At its best, collaboration compounds collective strengths to produce wondrous results. More often – certainly in the case of an intrinsically collaborative art form like cinema – mediocrity is the outcome. In my experience, the great majority of movies, ‘mainstream’ or ‘arthouse’, are middling to crap, notwithstanding the mega bucks and effort invested in them.
Indeed, the movie-making process is so complex, with so many hands meddling in the mix, it’s a minor miracle when it all comes together – which it does, most assuredly, in the new Australian movie Animal Kingdom.
A buzz has been building around this movie since it was awarded the dramatic jury prize for world cinema at the 2010 Sundance Film Festival – dangerous, considering how often you end up feeling let down when you bring great expectations to the cinema with you. But Animal Kingdom gripped me from the opening scenes, and its hold only tightened as the film progressed.
Inspired by Melbourne’s 1988 Walsh Street murders, in which two young cops were randomly gunned down in an underworld revenge attack, Animal Kingdom is located in now-familiar territory – Melbourne’s ‘underbelly.’ Happily, though, it has little else in common with the sensationalist TV series of that name. Where TV’s Underbelly glamorizes the crims and their world of fast cars, fast chicks and ultra-violence, Animal Kingdom imposes a more realistic mundanity on its characters, which renders the inevitable murder scenes all the more chilling.
We enter the world of the crim family on which the movie focuses through 17-year-old Joshua (‘J’) – played by James Frecheville in a truly stunning debut performance – who is taken into the fold when his mother dies of a heroin overdose. Thus, the family is presented to us through J’s naïve eyes – a tremendously effective dramatic device, which both distances us from the Cody family and immerses us in their discordant milieu.
Discordant and how! The eldest of three siblings and the alpha male of the group, Pope (played with unsettling, subdued menace by Ben Mendelsohn), is an armed robber on the run from some rogue cops who want him dead; Craig (Sullivan Stapleton) is a hyperactive speed-addicted drug dealer; and the youngest, Darren (Luke Ford), is a fledgling crim who seems a bit bewildered by it all. And they all still live at home with ma!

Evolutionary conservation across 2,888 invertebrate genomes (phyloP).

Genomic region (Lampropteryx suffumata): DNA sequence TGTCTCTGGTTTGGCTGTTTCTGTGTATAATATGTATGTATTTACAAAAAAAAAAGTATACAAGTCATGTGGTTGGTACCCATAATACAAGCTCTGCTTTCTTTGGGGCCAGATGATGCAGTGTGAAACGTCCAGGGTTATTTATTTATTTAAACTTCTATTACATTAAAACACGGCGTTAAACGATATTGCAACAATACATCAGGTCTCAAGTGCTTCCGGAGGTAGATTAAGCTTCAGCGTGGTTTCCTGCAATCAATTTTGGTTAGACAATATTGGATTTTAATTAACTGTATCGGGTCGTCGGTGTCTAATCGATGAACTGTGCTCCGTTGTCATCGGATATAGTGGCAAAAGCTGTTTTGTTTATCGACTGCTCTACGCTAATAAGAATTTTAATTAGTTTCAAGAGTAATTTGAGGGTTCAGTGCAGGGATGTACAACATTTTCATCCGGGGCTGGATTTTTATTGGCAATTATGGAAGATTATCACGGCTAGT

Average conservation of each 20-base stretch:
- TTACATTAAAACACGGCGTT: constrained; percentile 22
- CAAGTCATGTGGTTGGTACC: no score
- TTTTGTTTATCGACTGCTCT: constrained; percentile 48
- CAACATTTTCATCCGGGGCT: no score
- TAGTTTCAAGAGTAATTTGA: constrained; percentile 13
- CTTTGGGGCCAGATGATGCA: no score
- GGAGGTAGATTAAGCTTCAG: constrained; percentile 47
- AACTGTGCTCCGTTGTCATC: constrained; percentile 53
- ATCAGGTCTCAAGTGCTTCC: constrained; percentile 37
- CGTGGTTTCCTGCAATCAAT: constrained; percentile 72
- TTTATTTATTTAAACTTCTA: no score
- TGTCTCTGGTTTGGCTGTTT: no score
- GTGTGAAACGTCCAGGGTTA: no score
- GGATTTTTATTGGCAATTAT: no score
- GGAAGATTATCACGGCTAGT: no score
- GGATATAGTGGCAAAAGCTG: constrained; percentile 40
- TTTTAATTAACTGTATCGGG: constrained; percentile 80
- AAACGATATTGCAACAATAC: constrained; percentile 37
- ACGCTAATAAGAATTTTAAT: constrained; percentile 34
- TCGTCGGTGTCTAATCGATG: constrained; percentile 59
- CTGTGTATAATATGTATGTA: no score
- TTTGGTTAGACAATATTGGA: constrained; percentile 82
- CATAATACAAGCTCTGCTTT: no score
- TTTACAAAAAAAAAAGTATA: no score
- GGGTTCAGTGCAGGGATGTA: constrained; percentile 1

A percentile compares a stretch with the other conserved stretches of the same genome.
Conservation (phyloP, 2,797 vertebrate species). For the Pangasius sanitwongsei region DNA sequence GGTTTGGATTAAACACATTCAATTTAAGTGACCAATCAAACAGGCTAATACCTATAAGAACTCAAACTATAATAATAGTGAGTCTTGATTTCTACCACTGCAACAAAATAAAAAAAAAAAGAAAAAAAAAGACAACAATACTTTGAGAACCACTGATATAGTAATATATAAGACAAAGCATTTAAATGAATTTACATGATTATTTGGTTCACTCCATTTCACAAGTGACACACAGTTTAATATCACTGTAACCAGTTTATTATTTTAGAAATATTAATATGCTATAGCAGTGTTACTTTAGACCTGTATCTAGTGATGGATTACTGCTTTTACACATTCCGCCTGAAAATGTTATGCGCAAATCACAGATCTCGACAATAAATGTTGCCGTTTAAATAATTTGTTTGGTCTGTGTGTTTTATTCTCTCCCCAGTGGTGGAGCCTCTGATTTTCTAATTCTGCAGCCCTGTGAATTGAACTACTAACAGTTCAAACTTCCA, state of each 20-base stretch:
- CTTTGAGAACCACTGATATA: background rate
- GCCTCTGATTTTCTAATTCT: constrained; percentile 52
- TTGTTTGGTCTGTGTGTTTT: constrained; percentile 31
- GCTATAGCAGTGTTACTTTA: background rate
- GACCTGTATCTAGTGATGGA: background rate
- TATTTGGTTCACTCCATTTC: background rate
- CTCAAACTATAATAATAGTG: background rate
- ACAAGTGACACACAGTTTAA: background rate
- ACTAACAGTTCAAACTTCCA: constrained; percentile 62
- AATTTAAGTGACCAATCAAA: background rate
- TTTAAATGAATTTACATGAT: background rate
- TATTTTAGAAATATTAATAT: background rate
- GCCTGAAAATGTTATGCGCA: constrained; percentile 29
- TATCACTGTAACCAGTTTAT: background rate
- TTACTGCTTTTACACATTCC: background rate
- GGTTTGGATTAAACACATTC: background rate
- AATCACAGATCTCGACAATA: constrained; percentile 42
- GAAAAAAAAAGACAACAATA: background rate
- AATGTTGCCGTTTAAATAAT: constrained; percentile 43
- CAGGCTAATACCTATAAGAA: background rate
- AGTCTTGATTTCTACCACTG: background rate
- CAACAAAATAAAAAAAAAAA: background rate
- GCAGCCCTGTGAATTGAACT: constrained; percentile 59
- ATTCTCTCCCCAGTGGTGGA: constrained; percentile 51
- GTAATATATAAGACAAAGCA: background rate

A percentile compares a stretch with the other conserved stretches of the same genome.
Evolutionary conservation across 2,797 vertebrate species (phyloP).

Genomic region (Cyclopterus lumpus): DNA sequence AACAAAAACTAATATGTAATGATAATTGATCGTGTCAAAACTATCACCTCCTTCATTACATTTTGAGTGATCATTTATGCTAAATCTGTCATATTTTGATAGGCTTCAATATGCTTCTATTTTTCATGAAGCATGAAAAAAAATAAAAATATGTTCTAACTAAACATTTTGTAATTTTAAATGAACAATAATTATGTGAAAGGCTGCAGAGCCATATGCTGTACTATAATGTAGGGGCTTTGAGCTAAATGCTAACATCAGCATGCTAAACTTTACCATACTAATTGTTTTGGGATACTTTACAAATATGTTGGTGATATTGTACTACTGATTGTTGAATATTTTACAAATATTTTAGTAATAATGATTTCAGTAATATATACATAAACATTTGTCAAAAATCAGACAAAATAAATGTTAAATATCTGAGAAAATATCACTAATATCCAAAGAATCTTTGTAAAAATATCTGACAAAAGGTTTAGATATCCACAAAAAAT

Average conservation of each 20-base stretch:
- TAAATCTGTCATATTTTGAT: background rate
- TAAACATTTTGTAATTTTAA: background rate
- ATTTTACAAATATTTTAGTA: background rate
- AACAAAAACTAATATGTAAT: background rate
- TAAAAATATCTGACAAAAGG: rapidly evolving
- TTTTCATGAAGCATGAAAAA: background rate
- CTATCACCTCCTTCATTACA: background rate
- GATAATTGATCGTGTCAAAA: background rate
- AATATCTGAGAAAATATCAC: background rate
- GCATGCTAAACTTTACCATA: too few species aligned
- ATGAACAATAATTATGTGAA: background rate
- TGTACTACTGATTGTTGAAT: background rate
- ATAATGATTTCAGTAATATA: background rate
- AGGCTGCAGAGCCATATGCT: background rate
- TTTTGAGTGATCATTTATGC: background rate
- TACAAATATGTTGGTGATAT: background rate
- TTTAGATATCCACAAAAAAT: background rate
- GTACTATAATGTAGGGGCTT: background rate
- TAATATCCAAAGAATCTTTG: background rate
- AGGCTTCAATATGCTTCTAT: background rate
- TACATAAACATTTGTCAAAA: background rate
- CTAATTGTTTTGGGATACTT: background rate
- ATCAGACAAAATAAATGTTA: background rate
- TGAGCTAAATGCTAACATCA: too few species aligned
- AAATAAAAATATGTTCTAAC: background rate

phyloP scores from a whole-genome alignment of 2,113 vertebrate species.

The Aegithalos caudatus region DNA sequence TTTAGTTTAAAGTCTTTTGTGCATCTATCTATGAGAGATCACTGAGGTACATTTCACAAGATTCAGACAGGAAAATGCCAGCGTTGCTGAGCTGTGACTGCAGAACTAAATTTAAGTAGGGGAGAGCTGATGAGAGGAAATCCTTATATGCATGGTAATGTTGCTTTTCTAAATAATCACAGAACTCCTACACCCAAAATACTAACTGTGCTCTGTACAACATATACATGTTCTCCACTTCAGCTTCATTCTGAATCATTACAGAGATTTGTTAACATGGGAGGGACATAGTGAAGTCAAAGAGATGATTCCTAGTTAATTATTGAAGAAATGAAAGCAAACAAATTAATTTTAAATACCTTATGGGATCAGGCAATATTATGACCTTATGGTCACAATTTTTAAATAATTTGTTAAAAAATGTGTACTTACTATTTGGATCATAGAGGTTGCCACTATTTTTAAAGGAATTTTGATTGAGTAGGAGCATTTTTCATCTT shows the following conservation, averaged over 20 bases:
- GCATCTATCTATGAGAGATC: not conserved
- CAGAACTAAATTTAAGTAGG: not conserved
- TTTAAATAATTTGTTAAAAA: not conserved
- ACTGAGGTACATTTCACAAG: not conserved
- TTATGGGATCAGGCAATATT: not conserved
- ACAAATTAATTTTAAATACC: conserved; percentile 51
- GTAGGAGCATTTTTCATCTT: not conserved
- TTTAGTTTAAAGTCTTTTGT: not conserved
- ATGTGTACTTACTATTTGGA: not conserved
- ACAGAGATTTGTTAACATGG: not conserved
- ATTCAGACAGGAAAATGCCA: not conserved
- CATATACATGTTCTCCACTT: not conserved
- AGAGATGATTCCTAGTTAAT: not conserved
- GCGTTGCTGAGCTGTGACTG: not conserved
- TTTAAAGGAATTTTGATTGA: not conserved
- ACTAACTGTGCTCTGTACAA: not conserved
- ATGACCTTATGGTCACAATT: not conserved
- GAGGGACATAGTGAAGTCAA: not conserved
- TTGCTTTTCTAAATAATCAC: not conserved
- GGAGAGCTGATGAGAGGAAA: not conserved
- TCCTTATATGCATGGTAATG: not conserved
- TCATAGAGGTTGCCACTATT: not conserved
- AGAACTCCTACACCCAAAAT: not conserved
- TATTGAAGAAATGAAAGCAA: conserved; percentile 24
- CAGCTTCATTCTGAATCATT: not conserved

The family matriarch, Smurf (brilliantly played by Jackie Weaver in what must surely be a career-best performance), radiates sweetness and light and exerts a sternly calming influence on her volatile offspring, partly via a brand of perverse physical affection that is distinctly sexual, with manipulation at its core. We discover in a gradual and fascinating peeling back of the layers of her character that her role within the family far transcends the merely maternal – under her mother hen façade lurks a ruthless despot even more dangerous than her psychopath son, Pope.
There’s a slow-building tension about this film that knots your guts, ratcheted up when Pope ambushes and murders two cops in revenge for the killing of his mate and ‘business partner’ Baz (Joel Edgerton) in a drug raid gone wrong. This amounts to a declaration of war between the opposing forces, and innocent bystanders like J and his girlfriend Nicky (Laura Wheelwright) are drawn inexorably into its vortex.
Senior cop, Nathan Leckie (Guy Pearce), seeks to offer J a path through the minefield of divided loyalties in which he finds himself. However, J soon discovers that there is no such thing as a safe haven; he is in a pit of vipers, and realises that he has to find his own way out…and in so doing, he ultimately moves the plot towards a resolution that is classical in form, yet unpredictable, and ingenious – exquisite, in fact – in its irony.
Writer/director David Michôd’s script provides his movie with a rock solid foundation – screenplays don’t come much better than this. His characters are brilliantly developed, the dialogue is flawless, and there is a sense of the authentic about the whole film that is clearly the fruit of thorough research and rigorous thought. Talent aside, there is just no substitute for the hard work and relentless pursuit of excellence that is behind Michôd’s screenplay.
Combine writing of this calibre with a top-notch team of actors, perfectly cast, who share the writer/director’s vision and sometimes, just sometimes, a special sort of alchemy results, yielding a work of extraordinary quality. This is one of those times.
Any just review of this movie would be incomplete without making mention of the outstanding soundtrack from internationally awarded composer Antony Partos. Soundtracks should not be intrusive, generally, their function being to subtly enhance dramatic tone and evoke emotion, without wresting attention away from the goings on onscreen. Partos’ score, however, demands to be noticed. In effect, his soundtrack is an invisible but profoundly present character integral to the drama.
This is landmark Aussie cinema that bursts through the confines of its genre: it is an ingenious crime thriller of the highest order, but it is also a riveting psychodrama that draws on the dynamics rife in any family or group controlled by a despotic puppetmaster – or mistress – and highlights in the most dramatic terms the damage that such dynamics can wreak.
Don’t miss this. Just don’t.
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